- MSNBC apparently had a picture of the Ft. Calhoun nuclear
plant taken today AFTER the 'water dam' - barely visible surrounding the
reactor and main control buildings in this photo taken on June 24 - burst.
But that page is now 'page not found'.
- I'll guess that when the aqua dam burst, the control
room was flooded. They are saying "no problem, there is no danger"-
but, of course, there IS a problem.
- The REASON there is a problem and why they aren't telling
the truth is because, while Fukishima is equivalent to about twenty Chernobyls,
Ft. Calhoun is equivalent to about twenty Fukushimas.
- Not because it has a lot of reactors - or even a very
big one. But because it is holding an immense amount of nuclear fuel in
its cooling pool.
- This isn't some elevated bathtub like the cooling pools
at Fukushima. Oh, no. This cooling pool is forty feet UNDER GROUND AND
forty feet ABOVE GROUND. It's EIGHTY FEET DEEP IN TOTAL. If they can't
cool it, the corn belt is in trouble.
- I'm guessing that it's the big rectangular building behind-left
(actually touching) the round nuclear reactor containment building.
- Why do I think that? Because it has no windows or ventilation
and it's about the only building on-site large enough to hold the amount
of spent nuclear fuel it has to hold - and, by the way, it was filled up
to capacity in 2006 - which is why they had to start storing the excess
spent fuel rods in those concrete dry casks outside of the pool. But I
could be wrong. If I am, please send me a diagram - not an opiniongram.
- The dry casks are visible near the top of the picture.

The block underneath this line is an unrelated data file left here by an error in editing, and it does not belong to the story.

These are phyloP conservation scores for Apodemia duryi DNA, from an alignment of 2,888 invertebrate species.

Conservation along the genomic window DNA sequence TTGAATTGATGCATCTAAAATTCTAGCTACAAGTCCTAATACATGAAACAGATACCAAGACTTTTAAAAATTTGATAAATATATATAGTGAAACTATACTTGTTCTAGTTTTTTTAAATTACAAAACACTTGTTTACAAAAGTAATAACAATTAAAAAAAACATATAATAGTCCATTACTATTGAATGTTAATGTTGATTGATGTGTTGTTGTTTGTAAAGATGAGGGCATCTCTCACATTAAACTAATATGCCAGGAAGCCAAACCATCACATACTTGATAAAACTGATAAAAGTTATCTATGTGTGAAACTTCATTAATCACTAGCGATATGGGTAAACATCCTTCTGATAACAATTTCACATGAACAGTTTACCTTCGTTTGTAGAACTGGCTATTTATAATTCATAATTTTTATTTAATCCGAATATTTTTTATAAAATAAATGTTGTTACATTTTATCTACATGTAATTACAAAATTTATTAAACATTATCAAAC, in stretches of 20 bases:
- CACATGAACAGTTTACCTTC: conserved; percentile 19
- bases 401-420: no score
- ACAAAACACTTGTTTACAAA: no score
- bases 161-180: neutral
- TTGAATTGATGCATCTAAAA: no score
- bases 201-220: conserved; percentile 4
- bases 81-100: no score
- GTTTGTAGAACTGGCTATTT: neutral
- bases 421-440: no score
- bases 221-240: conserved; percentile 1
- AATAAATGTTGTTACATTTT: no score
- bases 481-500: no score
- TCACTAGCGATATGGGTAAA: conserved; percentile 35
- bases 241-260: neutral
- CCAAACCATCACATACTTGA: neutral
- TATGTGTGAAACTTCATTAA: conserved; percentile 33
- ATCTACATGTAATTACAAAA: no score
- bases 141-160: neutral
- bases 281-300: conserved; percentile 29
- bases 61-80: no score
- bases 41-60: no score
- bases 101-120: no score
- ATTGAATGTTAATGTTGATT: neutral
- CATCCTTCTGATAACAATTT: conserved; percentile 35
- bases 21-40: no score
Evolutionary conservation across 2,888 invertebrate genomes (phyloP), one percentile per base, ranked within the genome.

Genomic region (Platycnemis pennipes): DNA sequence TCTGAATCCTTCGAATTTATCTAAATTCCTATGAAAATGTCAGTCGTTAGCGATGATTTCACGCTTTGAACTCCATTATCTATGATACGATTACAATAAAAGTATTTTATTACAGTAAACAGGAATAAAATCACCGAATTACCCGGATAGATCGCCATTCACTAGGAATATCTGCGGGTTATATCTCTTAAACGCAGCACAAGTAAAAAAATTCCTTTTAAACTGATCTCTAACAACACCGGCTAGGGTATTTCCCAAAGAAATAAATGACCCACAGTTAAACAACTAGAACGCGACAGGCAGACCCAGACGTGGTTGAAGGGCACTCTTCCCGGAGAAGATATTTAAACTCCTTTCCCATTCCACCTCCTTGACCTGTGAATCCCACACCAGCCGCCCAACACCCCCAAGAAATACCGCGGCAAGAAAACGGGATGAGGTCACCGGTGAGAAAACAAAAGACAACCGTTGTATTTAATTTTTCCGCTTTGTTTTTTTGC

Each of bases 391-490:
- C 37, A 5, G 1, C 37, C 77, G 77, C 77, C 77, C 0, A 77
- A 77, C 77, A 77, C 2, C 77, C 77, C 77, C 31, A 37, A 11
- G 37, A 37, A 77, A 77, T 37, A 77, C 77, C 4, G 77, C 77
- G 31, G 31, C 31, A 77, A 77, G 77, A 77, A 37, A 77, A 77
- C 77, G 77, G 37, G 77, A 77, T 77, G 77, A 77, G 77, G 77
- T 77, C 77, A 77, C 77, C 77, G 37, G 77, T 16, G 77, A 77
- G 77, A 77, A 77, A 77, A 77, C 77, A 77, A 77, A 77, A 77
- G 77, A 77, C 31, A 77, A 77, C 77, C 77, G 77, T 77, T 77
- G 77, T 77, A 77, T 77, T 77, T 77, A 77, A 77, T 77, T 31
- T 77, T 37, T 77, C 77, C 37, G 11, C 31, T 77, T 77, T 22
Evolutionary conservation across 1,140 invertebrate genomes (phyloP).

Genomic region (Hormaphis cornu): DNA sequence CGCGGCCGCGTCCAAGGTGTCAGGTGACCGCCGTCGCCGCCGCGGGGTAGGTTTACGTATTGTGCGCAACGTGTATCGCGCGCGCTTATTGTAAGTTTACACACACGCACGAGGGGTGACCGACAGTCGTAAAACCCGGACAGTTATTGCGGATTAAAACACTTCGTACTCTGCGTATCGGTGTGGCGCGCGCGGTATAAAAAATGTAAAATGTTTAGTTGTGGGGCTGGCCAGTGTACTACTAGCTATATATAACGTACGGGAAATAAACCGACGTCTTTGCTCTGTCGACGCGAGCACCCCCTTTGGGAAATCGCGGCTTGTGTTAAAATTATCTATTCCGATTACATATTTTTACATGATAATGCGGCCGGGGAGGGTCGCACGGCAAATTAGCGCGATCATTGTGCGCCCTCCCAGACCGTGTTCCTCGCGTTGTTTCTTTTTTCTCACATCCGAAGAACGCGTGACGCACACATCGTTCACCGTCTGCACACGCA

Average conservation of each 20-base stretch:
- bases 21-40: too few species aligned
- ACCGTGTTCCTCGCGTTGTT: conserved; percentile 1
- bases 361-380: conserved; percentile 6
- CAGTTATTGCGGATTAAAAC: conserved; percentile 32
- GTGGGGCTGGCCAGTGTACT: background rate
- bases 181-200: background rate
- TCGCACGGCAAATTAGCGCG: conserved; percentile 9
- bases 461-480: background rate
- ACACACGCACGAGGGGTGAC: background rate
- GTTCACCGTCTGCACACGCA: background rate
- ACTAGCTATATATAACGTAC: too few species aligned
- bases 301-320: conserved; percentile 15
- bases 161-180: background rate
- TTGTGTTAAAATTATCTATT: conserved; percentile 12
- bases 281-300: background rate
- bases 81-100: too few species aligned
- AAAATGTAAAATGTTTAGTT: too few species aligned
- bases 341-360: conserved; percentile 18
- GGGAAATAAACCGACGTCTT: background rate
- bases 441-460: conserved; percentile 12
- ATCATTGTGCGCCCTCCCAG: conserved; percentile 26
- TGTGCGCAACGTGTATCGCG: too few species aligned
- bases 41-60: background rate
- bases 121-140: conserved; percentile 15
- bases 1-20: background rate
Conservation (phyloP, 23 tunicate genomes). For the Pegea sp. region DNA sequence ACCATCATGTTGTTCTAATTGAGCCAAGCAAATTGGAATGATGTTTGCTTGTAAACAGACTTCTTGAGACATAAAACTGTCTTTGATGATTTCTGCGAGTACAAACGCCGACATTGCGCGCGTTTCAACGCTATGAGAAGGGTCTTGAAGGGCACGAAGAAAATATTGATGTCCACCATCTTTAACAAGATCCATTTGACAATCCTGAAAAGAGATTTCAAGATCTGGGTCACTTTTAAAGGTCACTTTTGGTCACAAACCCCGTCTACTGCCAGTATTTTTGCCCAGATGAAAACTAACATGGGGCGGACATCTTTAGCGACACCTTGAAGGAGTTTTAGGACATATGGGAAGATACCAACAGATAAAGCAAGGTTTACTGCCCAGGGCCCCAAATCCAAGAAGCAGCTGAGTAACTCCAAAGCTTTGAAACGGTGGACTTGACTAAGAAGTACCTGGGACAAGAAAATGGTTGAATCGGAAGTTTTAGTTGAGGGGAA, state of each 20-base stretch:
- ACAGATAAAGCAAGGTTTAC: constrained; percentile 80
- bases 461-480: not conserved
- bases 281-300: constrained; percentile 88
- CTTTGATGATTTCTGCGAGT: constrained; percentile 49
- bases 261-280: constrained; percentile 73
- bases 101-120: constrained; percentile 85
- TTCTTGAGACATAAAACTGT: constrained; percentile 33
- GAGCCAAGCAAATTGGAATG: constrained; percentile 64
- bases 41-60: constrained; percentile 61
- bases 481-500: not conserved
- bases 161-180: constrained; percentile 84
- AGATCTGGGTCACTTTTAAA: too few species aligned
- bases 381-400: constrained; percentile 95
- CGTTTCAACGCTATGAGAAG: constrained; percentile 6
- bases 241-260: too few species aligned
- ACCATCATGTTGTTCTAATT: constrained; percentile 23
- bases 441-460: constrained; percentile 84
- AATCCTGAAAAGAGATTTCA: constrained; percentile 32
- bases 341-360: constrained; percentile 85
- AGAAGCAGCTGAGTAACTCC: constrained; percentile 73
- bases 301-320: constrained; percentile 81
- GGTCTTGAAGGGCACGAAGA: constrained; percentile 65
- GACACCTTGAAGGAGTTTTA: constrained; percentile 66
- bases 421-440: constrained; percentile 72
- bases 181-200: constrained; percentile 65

They are grey concrete blocks set together on the large, grey square area.
- The casks have white doors facing a little to the left
in the photo. The NRC says there is 'no problem' should the casks become
partially submerged by Missouri flood waters.
- The back-up generators are probably flooded as well.
They were ALSO what the rubber dam was in place to protect. Even if they
aren't, there is water in the electrical system. That's what the yellow
cards from the NRC were about last year - and those cards were never signed
off as safe. There are at least six and probably dozens of NRC and government
people there 'closely monitoring' the plant. All they can do is watch.
- The 'emergency' plans were only thought up when the water
started rising and were only implemented beginning on June 6. Before then,
the plant owners were still pissing back and forth with the NRC that a
flood that bad couldn't happen. And the brilliant rubber condom around
the plant didn't just burst by itself. The dumbasses were piddling around
and managed to pop it themselves!
- So, when they tell me there is no danger at all, I know
otherwise because the rubber dam was the last resort...and that ANY water
higher than that is too much - and the water was clearly VERY high up
on it when it burst.
- I'm thinking that if I call another disaster, and it
happens, it will start getting dicey in about sixty-four hours. From now.